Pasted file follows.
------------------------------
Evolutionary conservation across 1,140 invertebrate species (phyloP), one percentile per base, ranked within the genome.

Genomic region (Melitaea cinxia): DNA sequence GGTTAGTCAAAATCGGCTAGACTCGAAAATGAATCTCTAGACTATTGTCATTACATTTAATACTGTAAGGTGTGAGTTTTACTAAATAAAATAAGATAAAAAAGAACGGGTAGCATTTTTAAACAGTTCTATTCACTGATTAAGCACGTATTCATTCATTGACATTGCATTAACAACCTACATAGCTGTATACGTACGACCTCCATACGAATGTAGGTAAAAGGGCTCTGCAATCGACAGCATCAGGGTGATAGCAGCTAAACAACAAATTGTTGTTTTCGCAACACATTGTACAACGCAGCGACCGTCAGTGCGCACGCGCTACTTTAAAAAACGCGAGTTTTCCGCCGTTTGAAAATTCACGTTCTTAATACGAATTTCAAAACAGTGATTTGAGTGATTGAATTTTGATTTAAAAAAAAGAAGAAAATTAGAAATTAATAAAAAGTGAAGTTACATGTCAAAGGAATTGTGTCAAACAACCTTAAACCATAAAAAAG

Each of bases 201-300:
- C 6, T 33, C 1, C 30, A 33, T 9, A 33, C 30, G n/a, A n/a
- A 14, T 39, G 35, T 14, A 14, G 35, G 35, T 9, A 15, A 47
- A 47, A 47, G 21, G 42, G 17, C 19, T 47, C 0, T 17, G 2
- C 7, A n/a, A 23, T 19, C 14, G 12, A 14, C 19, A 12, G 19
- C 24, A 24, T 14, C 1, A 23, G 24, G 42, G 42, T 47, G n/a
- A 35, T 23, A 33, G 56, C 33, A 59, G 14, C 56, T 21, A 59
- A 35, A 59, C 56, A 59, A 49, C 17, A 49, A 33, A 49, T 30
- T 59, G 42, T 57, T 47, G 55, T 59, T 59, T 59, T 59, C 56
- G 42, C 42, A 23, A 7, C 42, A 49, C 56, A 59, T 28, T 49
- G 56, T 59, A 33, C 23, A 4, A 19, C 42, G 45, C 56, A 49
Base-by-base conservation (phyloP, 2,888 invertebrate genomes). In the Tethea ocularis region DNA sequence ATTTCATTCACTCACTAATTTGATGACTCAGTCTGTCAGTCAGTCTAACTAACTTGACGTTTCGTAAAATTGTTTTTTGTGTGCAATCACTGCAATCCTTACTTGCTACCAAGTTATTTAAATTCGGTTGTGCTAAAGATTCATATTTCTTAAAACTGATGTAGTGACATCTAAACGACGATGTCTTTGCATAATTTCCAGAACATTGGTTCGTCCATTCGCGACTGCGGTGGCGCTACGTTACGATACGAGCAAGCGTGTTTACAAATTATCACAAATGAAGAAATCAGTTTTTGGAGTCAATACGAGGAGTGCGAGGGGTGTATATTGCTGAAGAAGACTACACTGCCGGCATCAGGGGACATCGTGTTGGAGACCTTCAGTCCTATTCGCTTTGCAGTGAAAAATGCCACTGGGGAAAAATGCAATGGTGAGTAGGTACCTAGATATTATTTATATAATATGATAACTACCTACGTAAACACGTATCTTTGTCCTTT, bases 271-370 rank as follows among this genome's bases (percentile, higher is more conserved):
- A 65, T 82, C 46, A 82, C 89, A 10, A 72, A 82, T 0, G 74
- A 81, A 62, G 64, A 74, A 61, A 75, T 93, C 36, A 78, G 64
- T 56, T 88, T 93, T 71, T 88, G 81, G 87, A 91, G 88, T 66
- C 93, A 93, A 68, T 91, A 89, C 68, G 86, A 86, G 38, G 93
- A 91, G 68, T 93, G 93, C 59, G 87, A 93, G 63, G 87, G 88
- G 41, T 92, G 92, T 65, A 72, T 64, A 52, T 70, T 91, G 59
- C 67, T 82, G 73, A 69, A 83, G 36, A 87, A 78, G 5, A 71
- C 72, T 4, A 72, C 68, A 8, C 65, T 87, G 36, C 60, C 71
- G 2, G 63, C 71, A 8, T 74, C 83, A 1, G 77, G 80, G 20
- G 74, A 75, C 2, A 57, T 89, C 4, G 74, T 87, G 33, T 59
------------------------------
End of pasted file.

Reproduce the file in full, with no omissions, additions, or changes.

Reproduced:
Evolutionary conservation across 1,140 invertebrate species (phyloP), one percentile per base, ranked within the genome.

Genomic region (Melitaea cinxia): DNA sequence GGTTAGTCAAAATCGGCTAGACTCGAAAATGAATCTCTAGACTATTGTCATTACATTTAATACTGTAAGGTGTGAGTTTTACTAAATAAAATAAGATAAAAAAGAACGGGTAGCATTTTTAAACAGTTCTATTCACTGATTAAGCACGTATTCATTCATTGACATTGCATTAACAACCTACATAGCTGTATACGTACGACCTCCATACGAATGTAGGTAAAAGGGCTCTGCAATCGACAGCATCAGGGTGATAGCAGCTAAACAACAAATTGTTGTTTTCGCAACACATTGTACAACGCAGCGACCGTCAGTGCGCACGCGCTACTTTAAAAAACGCGAGTTTTCCGCCGTTTGAAAATTCACGTTCTTAATACGAATTTCAAAACAGTGATTTGAGTGATTGAATTTTGATTTAAAAAAAAGAAGAAAATTAGAAATTAATAAAAAGTGAAGTTACATGTCAAAGGAATTGTGTCAAACAACCTTAAACCATAAAAAAG

Each of bases 201-300:
- C 6, T 33, C 1, C 30, A 33, T 9, A 33, C 30, G n/a, A n/a
- A 14, T 39, G 35, T 14, A 14, G 35, G 35, T 9, A 15, A 47
- A 47, A 47, G 21, G 42, G 17, C 19, T 47, C 0, T 17, G 2
- C 7, A n/a, A 23, T 19, C 14, G 12, A 14, C 19, A 12, G 19
- C 24, A 24, T 14, C 1, A 23, G 24, G 42, G 42, T 47, G n/a
- A 35, T 23, A 33, G 56, C 33, A 59, G 14, C 56, T 21, A 59
- A 35, A 59, C 56, A 59, A 49, C 17, A 49, A 33, A 49, T 30
- T 59, G 42, T 57, T 47, G 55, T 59, T 59, T 59, T 59, C 56
- G 42, C 42, A 23, A 7, C 42, A 49, C 56, A 59, T 28, T 49
- G 56, T 59, A 33, C 23, A 4, A 19, C 42, G 45, C 56, A 49
Base-by-base conservation (phyloP, 2,888 invertebrate genomes). In the Tethea ocularis region DNA sequence ATTTCATTCACTCACTAATTTGATGACTCAGTCTGTCAGTCAGTCTAACTAACTTGACGTTTCGTAAAATTGTTTTTTGTGTGCAATCACTGCAATCCTTACTTGCTACCAAGTTATTTAAATTCGGTTGTGCTAAAGATTCATATTTCTTAAAACTGATGTAGTGACATCTAAACGACGATGTCTTTGCATAATTTCCAGAACATTGGTTCGTCCATTCGCGACTGCGGTGGCGCTACGTTACGATACGAGCAAGCGTGTTTACAAATTATCACAAATGAAGAAATCAGTTTTTGGAGTCAATACGAGGAGTGCGAGGGGTGTATATTGCTGAAGAAGACTACACTGCCGGCATCAGGGGACATCGTGTTGGAGACCTTCAGTCCTATTCGCTTTGCAGTGAAAAATGCCACTGGGGAAAAATGCAATGGTGAGTAGGTACCTAGATATTATTTATATAATATGATAACTACCTACGTAAACACGTATCTTTGTCCTTT, bases 271-370 rank as follows among this genome's bases (percentile, higher is more conserved):
- A 65, T 82, C 46, A 82, C 89, A 10, A 72, A 82, T 0, G 74
- A 81, A 62, G 64, A 74, A 61, A 75, T 93, C 36, A 78, G 64
- T 56, T 88, T 93, T 71, T 88, G 81, G 87, A 91, G 88, T 66
- C 93, A 93, A 68, T 91, A 89, C 68, G 86, A 86, G 38, G 93
- A 91, G 68, T 93, G 93, C 59, G 87, A 93, G 63, G 87, G 88
- G 41, T 92, G 92, T 65, A 72, T 64, A 52, T 70, T 91, G 59
- C 67, T 82, G 73, A 69, A 83, G 36, A 87, A 78, G 5, A 71
- C 72, T 4, A 72, C 68, A 8, C 65, T 87, G 36, C 60, C 71
- G 2, G 63, C 71, A 8, T 74, C 83, A 1, G 77, G 80, G 20
- G 74, A 75, C 2, A 57, T 89, C 4, G 74, T 87, G 33, T 59